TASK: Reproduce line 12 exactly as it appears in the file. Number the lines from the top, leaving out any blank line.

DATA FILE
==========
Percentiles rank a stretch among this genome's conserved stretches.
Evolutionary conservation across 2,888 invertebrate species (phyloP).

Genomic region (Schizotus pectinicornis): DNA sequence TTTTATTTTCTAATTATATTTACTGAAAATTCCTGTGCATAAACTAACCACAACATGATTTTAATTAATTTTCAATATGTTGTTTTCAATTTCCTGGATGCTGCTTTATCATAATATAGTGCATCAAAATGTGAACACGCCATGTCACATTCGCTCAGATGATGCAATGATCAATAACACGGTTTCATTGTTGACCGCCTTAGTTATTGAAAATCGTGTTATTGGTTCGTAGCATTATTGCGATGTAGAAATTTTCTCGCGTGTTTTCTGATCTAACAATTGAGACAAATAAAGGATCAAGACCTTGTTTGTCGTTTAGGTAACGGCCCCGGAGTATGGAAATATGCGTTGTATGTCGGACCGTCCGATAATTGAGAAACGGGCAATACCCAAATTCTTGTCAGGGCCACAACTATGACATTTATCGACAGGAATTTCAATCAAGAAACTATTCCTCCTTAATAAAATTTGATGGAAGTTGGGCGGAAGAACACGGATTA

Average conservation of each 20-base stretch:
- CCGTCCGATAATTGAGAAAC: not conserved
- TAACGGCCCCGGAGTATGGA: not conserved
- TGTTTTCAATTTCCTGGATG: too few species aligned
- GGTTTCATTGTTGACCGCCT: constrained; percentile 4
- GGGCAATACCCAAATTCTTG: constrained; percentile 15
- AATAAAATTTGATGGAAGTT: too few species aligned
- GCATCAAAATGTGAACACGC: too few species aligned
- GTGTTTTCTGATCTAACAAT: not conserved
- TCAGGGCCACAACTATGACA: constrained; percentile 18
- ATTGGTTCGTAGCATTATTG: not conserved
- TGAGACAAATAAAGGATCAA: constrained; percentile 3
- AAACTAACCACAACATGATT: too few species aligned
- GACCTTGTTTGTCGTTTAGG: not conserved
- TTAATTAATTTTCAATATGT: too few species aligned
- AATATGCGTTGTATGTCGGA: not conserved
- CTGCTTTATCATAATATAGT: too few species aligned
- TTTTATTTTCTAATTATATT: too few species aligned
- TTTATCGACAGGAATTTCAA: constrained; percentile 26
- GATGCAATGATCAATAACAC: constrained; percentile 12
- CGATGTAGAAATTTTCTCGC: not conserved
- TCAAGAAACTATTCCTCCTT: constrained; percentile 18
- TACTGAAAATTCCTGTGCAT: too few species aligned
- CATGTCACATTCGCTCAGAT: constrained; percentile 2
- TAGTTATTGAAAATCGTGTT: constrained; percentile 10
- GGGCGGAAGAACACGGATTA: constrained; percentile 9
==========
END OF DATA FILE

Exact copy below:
- GTGTTTTCTGATCTAACAAT: not conserved